For the first group, it's true: lifting weights can stimulate muscle gain. However, even for someone who quadruples his or her strength through lifting weights, the muscle gain they think they experience was over at about the sixth week. You have to purposely eat in an unimaginable way to continue gaining size. For the second group, it's true: for the adult, the average person, the non-elite athlete, it's next to impossible to gain any significant muscle beyond the beginner adaptations of year one.
The average person should actually be worried about losing muscle, not gaining it. That's how hard lean tissue is to build. In fact, on average, people lose about a pound of bone, tendon, ligament, and muscle every year after age 20 or so. Most of obesity has to do with being incredibly weak and lacking muscle. Skeletal muscle is an endocrine organ which regulates hormone signaling in the body. If you aren't training to become stronger, you are training to become weaker and fatter.
Among the ignorant nouveau people in the fitness industry, they're just too weak-willed, inexperienced, and lazy to understand what it takes. For substantial mass gain, the athlete must be prepared to keep eating more food than the prior week or month. When 5,000 calories doesn't cut it, it's time for 6,000. When 6,000 doesn't get it done, 8,000. This endeavor requires a mentality which almost no one in the influencer sphere could understand. Especially for the natural athlete, you are going to have to gain 20-100lbs of body fat in the effort.
You can see that almost no one is wiling to do this when you watch popular YouTube channels. People who are too self-conscious and always want to remain lean never gain any real size even when they go on drugs. I have to laugh when I see this one skinny character on YouTube talk about size gain. He's got one of the most popular channels, looks like he weights 140lbs but claims to be over 170lbs, always looks exactly the same, has absolutely no full time coaching experience, but somehow is an "expert" on the subject because he is a "celebrity athlete trainer", whatever that even means. He is built like I was when I was 15 and hadn't started lifting consistently heavy. He has ZERO credibility on hypertrophy. Yet this is the type of person "educating" the public on training and building muscle. It's ludicrous.
Put aside the controversy for a second. And, for the moment, also table the discussion about NET lean tissue gain after a hard diet cutdown. Lee Priest in this clip (https://www.instagram.com/p/BxGlNbWD2Sl/) is still saying something valuable. Thanks @leeapriest.
You have to eat a lot AND train a lot FOR A LONG TIME to feed performance and tissue increases. I can't overstate this. For over a decade, I’ve told people if you aren’t willing to train crazy, eat over 12,000 calories per day, sleep more than 8 hours per night, and gain at least 40lbs of body fat in the pursuit of lean tissue development, just don’t even talk to me about “hard-gaining” or necessity of drugs. Over that same course of time I've seen an increased trend in the ignorance on this subject. It's so bad that in recent years I have met people who think they can just train modestly or stay lean and pack on measurably more muscle. One guy came to me thinking he was going to become a pro bodybuilder by putting on about 15lbs in the offseason. It's laughable. By the time he cut down, he had ZERO net gain. You want to force the body to add muscle? Gain 150lbs while you consistently lift substantially more weight for 10-20 years.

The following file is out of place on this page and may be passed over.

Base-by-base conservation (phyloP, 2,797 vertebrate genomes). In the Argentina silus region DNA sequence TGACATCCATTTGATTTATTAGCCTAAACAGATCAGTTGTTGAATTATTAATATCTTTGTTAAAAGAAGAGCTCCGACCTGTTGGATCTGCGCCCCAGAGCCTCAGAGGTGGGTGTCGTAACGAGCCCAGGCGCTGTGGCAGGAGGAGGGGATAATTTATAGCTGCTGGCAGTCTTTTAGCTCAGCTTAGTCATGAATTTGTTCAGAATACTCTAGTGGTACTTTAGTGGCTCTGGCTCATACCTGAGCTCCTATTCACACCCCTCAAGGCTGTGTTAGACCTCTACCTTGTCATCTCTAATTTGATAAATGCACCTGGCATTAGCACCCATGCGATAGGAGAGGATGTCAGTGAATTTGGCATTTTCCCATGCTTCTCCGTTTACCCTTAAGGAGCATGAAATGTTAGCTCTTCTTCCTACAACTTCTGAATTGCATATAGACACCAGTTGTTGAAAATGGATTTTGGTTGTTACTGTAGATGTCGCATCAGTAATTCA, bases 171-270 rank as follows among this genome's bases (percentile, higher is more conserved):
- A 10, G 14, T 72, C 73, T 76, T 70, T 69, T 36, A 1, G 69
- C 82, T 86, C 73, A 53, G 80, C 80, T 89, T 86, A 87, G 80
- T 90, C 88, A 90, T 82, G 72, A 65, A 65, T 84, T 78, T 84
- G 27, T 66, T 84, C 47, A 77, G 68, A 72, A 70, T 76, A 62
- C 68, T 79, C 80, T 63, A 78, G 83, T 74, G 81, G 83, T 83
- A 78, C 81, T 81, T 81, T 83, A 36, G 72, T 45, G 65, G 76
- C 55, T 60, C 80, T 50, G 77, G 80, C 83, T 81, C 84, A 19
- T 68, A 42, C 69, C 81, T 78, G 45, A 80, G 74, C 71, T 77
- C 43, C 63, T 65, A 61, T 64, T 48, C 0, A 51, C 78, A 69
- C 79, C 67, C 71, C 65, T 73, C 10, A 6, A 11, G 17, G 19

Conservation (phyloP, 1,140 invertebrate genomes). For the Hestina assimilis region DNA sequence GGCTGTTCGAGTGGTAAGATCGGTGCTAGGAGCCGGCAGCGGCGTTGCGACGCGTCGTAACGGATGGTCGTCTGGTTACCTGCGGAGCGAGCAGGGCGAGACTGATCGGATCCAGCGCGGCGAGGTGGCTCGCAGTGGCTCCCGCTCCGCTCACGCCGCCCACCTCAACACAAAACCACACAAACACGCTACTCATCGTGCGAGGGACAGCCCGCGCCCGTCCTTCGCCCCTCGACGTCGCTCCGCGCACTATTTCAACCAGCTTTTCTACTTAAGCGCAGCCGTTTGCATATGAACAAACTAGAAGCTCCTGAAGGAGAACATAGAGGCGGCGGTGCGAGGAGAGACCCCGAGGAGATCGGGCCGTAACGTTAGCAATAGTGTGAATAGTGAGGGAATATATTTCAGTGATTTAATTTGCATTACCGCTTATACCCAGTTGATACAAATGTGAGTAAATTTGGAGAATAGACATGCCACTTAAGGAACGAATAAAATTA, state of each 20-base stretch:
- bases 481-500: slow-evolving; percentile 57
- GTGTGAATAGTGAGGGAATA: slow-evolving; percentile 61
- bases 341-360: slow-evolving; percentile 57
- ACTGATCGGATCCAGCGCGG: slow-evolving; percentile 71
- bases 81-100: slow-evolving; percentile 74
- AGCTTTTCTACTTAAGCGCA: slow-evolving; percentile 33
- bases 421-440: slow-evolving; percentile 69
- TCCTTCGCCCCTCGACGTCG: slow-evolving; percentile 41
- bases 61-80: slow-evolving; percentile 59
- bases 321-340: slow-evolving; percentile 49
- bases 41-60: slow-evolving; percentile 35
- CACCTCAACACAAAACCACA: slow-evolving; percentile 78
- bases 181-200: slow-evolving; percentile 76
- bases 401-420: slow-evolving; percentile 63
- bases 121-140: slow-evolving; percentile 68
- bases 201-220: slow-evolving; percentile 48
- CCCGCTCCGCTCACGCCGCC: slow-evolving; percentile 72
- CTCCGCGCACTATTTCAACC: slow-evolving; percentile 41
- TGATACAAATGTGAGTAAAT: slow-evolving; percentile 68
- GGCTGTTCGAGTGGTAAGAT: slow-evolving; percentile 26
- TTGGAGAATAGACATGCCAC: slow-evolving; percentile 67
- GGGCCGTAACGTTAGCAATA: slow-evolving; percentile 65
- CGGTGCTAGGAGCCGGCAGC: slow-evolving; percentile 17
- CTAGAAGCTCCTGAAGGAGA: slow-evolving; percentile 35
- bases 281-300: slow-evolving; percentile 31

I drank over 20 tablespoons of oils per day when I decided in 2006 to test this whole natural-athletes-can’t-gain-size fiction. That’s not counting full meals, over ten scoops of protein powder, full bottles of honey, and cups of oats mixed into shakes every single day. I question the resolve of anyone claiming he's bent on gaining muscle but wants abs more than 1-2 months per year. Because I was using no PED, I had to go up to 287lbs of bodyweight in order to have about a 10lb net muscle increase in the course of a year or so. That isn't going to happen on accident, people.
Even WITH drugs, you see guys look pretty much the same for years. I know guys who've been on piles of anabolics and drugs for years, decades for some. They look pretty much the same with basically the same athletic performance as 5-10 years ago.
Just like with weight loss and getting lean, the eating component is indispensable for building muscle. There is no magic. There is no pill which will allow you to bypass this. The type of food intake it requires to make big moves can be absolutely insane. It isn't going to happen by accident. That said, high difficulty isn't impossibility. Building muscle is actually quite well understood, just not by average people or popular influencers.